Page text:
By Mass Communication Specialist 1st Class Josue Escobosa
The Abraham Lincoln and John C. Stennis Carrier Strike Groups (CSG) completed carrier strike force operations in the Mediterranean Sea on April 25, 2019.
Consisting of air, surface and anti-submarine warfare operations in international waters and airspace, the carrier strike force operation uniquely enhanced the collective capability of the U.S. 6th Fleet to conduct multilateral, realistic training events. Operations included a pre-planned, long range target strike demonstration and formation steaming. The carrier strike operations of the two CSGs combined 10 ships, approximately 130 aircraft and 9,000 personnel.
Leading during formation steaming was the Álvaro de Bazán-class Spanish navy frigate ESPS Méndez Núñez (F 104), a multi-capable ship with anti-aircraft and surface strike capabilities. Méndez Núñez is operating with the Abraham Lincoln CSG on a cooperative, around-the-world deployment.
“We have to operate together, we have to practice together, we have to get through the tactical level details,” said Capt. Sean R. Anderson, commodore, Destroyer Squadron 2. “We depend on each other so that combined, we have the right scale of forces to deter and defeat potential adversaries.”
By conducting and participating in multi-national naval operations, the two navies can increase warfighting capabilities and interoperability.
“This cooperative deployment highlights the close relationships between our navies, our armed forces and our countries,” said Spanish Cmdr. Antonio González del Tánago, Méndez Núñez commanding officer. “United States and Spain share core values like democracy, freedom and rule of law. Both navies consider maritime security and naval operations as enablers of freedom of navigation and trade, key aspects to promote global peace, welfare and stability.”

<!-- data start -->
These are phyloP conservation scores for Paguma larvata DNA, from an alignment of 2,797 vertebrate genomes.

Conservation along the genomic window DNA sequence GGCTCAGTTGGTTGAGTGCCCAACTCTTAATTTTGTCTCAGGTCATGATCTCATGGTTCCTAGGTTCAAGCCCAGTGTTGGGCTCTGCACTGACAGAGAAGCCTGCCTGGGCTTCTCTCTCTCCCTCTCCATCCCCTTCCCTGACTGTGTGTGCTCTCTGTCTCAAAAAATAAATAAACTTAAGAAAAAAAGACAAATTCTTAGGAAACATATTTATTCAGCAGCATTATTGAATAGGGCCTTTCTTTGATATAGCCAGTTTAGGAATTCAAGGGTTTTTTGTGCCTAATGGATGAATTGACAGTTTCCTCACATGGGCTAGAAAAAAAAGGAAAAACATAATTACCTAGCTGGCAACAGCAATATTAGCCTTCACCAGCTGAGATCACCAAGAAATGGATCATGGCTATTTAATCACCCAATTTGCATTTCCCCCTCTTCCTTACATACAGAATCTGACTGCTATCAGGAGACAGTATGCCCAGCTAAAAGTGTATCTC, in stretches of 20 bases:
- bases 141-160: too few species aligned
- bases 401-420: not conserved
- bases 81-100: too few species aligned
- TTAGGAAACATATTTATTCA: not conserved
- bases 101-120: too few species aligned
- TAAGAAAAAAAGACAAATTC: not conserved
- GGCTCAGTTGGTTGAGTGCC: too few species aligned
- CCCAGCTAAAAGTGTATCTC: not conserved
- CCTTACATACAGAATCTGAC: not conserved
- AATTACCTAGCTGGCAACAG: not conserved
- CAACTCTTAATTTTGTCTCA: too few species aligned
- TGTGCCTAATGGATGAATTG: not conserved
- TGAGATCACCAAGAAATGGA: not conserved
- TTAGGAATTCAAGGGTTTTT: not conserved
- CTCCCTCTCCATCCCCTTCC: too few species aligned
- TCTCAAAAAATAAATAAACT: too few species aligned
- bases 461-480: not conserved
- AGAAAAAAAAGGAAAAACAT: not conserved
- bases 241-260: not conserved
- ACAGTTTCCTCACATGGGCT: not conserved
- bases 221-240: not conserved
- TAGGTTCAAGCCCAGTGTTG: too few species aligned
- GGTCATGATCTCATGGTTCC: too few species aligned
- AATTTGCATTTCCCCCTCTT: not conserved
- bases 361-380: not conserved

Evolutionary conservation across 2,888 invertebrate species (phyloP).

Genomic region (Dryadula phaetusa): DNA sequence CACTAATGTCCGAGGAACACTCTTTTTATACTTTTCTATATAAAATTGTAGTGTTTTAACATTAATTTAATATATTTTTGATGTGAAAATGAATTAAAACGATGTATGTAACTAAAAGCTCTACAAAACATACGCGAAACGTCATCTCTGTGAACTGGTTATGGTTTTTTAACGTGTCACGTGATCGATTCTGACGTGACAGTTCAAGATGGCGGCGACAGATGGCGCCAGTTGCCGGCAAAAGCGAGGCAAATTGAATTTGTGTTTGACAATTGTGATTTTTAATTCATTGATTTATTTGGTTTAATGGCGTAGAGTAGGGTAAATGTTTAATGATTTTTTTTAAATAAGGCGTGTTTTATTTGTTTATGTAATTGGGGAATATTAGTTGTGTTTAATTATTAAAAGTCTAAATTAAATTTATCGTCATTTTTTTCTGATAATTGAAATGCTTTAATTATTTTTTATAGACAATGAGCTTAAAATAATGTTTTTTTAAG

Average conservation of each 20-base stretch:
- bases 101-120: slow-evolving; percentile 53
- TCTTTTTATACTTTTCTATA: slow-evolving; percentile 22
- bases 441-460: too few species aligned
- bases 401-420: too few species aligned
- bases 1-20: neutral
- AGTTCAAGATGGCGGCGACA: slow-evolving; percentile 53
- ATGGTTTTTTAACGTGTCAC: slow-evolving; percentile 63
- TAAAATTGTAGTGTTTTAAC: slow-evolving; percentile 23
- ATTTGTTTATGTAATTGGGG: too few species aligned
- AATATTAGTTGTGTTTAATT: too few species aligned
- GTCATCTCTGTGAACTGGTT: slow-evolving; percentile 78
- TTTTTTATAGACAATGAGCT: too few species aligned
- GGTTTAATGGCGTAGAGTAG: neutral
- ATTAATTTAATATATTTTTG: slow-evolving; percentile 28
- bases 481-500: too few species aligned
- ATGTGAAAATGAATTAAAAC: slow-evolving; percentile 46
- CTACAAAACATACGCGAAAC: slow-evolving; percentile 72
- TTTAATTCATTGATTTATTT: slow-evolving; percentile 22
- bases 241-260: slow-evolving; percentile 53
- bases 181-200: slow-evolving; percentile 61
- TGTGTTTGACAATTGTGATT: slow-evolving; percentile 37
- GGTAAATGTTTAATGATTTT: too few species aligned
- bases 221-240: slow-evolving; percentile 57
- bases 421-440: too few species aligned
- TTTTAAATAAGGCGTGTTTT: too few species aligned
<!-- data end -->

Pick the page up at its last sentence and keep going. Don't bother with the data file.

Méndez Núñez’ integration into the Abraham Lincoln Carrier Strike Group began six months ago and was recently highlighted by providing anti-aircraft capabilities and high value unit protection of the strike group’s carrier assets. Méndez Núñez’ place within the Abraham Lincoln CSG underscores the value of increasing coalition operations between strike groups and partner navies.
“Working in any joint environment can be challenging, especially with different countries, but we’ve worked very hard to integrate ourselves with the U.S. Navy’s language, tactics and capabilities,” said Spanish Lt. Juan Chicharro, Méndez Núñez liaison naval officer. “We’re very proud to work with the Abraham Lincoln and this strike group. We’re going to learn a lot during this deployment, but we are also going to show our partners that our frigate, comprised of 215 proud men and women, is a valuable asset to the strike group.”
Over the course of their cooperative deployment, the Spanish and American navies have developed a deep respect for each other’s competencies, according to Anderson.
“From my perspective, Méndez Núñez is a group of superstars,” said Anderson. “With every mission we’ve conducted, they have demonstrated incredible competence and professionalism. They are representing their navy and our strike group really well.”
During deployment, the Abraham Lincoln CSG and Méndez Núñez will work with a number of regional allies at sea, creating opportunities for high-end maritime integration and maritime security operations in a variety of challenging environments while improving joint interoperability and expertise. Spanish-U.S. engagements include more than 70 annual exercises, port visits, and operations.
Abraham Lincoln is deployed as part of an ongoing rotation of forward-deployed forces in support of maritime security cooperation efforts in the U.S. 5th, U.S. 6th and U.S. 7th Fleet areas of operation. With Abraham Lincoln as the flagship, deployed strike group assets include staffs, ships and aircraft of Carrier Strike Group 12, Destroyer Squadron 2, Ticonderoga-class guided-missile cruiser USS Leyte Gulf (CG 55) and Carrier Air Wing (CVW) 7; as well as Álvaro de Bazán-class frigate ESPS Méndez Núñez (F 104).